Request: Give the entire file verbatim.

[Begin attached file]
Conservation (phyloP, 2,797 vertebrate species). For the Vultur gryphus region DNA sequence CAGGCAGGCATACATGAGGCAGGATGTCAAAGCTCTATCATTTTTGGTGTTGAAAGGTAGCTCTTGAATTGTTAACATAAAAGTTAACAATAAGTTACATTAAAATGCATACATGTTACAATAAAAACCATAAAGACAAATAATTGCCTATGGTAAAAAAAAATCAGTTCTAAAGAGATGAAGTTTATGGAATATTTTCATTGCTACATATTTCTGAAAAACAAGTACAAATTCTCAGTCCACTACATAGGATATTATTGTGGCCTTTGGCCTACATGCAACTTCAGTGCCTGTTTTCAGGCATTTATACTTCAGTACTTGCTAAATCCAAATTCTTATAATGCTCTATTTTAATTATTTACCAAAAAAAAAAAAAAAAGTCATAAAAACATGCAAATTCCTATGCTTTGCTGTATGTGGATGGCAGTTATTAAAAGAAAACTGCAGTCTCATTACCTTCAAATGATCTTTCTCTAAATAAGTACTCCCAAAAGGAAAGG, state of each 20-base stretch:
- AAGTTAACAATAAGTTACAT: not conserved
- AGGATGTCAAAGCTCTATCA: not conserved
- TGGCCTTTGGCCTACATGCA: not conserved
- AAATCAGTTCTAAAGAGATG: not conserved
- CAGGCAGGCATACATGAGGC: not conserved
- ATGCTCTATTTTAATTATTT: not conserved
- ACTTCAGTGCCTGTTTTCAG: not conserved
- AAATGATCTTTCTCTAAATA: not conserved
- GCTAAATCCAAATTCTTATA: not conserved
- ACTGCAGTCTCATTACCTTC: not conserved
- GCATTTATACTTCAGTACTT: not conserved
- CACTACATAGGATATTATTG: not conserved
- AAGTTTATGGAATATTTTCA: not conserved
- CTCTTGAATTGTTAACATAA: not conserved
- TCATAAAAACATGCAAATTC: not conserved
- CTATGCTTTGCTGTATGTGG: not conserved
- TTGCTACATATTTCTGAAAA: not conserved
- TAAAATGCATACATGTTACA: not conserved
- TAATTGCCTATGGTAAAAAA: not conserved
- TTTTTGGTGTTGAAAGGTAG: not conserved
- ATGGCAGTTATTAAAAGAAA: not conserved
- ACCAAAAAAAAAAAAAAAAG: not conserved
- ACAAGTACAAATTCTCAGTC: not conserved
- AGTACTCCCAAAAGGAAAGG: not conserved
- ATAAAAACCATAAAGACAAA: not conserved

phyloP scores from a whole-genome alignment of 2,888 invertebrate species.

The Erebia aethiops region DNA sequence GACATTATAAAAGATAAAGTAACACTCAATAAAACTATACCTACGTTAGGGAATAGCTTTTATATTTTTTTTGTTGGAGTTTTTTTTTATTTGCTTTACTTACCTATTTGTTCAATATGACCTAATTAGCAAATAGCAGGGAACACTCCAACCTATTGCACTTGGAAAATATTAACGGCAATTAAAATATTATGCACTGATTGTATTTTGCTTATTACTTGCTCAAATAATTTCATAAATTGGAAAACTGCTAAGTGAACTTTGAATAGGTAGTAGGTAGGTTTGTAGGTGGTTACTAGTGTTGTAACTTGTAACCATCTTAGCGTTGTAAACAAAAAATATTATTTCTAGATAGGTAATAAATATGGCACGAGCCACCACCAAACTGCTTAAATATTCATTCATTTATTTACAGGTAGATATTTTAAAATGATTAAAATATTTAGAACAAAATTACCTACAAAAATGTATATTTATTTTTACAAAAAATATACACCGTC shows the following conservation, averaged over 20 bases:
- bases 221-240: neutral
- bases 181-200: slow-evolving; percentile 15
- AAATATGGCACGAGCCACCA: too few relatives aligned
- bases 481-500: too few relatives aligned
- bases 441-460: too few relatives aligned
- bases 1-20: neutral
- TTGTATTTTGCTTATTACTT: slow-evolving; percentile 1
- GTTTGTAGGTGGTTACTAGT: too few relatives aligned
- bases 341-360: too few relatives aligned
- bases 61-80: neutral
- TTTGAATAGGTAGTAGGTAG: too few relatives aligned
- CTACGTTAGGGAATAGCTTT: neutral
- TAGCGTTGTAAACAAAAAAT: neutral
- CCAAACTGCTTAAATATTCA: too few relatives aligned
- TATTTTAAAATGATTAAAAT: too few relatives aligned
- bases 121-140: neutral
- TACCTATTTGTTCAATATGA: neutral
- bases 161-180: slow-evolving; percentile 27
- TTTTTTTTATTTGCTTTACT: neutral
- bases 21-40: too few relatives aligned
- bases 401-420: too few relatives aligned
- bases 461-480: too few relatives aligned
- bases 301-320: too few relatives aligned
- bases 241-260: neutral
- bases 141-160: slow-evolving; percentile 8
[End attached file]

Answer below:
Conservation (phyloP, 2,797 vertebrate species). For the Vultur gryphus region DNA sequence CAGGCAGGCATACATGAGGCAGGATGTCAAAGCTCTATCATTTTTGGTGTTGAAAGGTAGCTCTTGAATTGTTAACATAAAAGTTAACAATAAGTTACATTAAAATGCATACATGTTACAATAAAAACCATAAAGACAAATAATTGCCTATGGTAAAAAAAAATCAGTTCTAAAGAGATGAAGTTTATGGAATATTTTCATTGCTACATATTTCTGAAAAACAAGTACAAATTCTCAGTCCACTACATAGGATATTATTGTGGCCTTTGGCCTACATGCAACTTCAGTGCCTGTTTTCAGGCATTTATACTTCAGTACTTGCTAAATCCAAATTCTTATAATGCTCTATTTTAATTATTTACCAAAAAAAAAAAAAAAAGTCATAAAAACATGCAAATTCCTATGCTTTGCTGTATGTGGATGGCAGTTATTAAAAGAAAACTGCAGTCTCATTACCTTCAAATGATCTTTCTCTAAATAAGTACTCCCAAAAGGAAAGG, state of each 20-base stretch:
- AAGTTAACAATAAGTTACAT: not conserved
- AGGATGTCAAAGCTCTATCA: not conserved
- TGGCCTTTGGCCTACATGCA: not conserved
- AAATCAGTTCTAAAGAGATG: not conserved
- CAGGCAGGCATACATGAGGC: not conserved
- ATGCTCTATTTTAATTATTT: not conserved
- ACTTCAGTGCCTGTTTTCAG: not conserved
- AAATGATCTTTCTCTAAATA: not conserved
- GCTAAATCCAAATTCTTATA: not conserved
- ACTGCAGTCTCATTACCTTC: not conserved
- GCATTTATACTTCAGTACTT: not conserved
- CACTACATAGGATATTATTG: not conserved
- AAGTTTATGGAATATTTTCA: not conserved
- CTCTTGAATTGTTAACATAA: not conserved
- TCATAAAAACATGCAAATTC: not conserved
- CTATGCTTTGCTGTATGTGG: not conserved
- TTGCTACATATTTCTGAAAA: not conserved
- TAAAATGCATACATGTTACA: not conserved
- TAATTGCCTATGGTAAAAAA: not conserved
- TTTTTGGTGTTGAAAGGTAG: not conserved
- ATGGCAGTTATTAAAAGAAA: not conserved
- ACCAAAAAAAAAAAAAAAAG: not conserved
- ACAAGTACAAATTCTCAGTC: not conserved
- AGTACTCCCAAAAGGAAAGG: not conserved
- ATAAAAACCATAAAGACAAA: not conserved

phyloP scores from a whole-genome alignment of 2,888 invertebrate species.

The Erebia aethiops region DNA sequence GACATTATAAAAGATAAAGTAACACTCAATAAAACTATACCTACGTTAGGGAATAGCTTTTATATTTTTTTTGTTGGAGTTTTTTTTTATTTGCTTTACTTACCTATTTGTTCAATATGACCTAATTAGCAAATAGCAGGGAACACTCCAACCTATTGCACTTGGAAAATATTAACGGCAATTAAAATATTATGCACTGATTGTATTTTGCTTATTACTTGCTCAAATAATTTCATAAATTGGAAAACTGCTAAGTGAACTTTGAATAGGTAGTAGGTAGGTTTGTAGGTGGTTACTAGTGTTGTAACTTGTAACCATCTTAGCGTTGTAAACAAAAAATATTATTTCTAGATAGGTAATAAATATGGCACGAGCCACCACCAAACTGCTTAAATATTCATTCATTTATTTACAGGTAGATATTTTAAAATGATTAAAATATTTAGAACAAAATTACCTACAAAAATGTATATTTATTTTTACAAAAAATATACACCGTC shows the following conservation, averaged over 20 bases:
- bases 221-240: neutral
- bases 181-200: slow-evolving; percentile 15
- AAATATGGCACGAGCCACCA: too few relatives aligned
- bases 481-500: too few relatives aligned
- bases 441-460: too few relatives aligned
- bases 1-20: neutral
- TTGTATTTTGCTTATTACTT: slow-evolving; percentile 1
- GTTTGTAGGTGGTTACTAGT: too few relatives aligned
- bases 341-360: too few relatives aligned
- bases 61-80: neutral
- TTTGAATAGGTAGTAGGTAG: too few relatives aligned
- CTACGTTAGGGAATAGCTTT: neutral
- TAGCGTTGTAAACAAAAAAT: neutral
- CCAAACTGCTTAAATATTCA: too few relatives aligned
- TATTTTAAAATGATTAAAAT: too few relatives aligned
- bases 121-140: neutral
- TACCTATTTGTTCAATATGA: neutral
- bases 161-180: slow-evolving; percentile 27
- TTTTTTTTATTTGCTTTACT: neutral
- bases 21-40: too few relatives aligned
- bases 401-420: too few relatives aligned
- bases 461-480: too few relatives aligned
- bases 301-320: too few relatives aligned
- bases 241-260: neutral
- bases 141-160: slow-evolving; percentile 8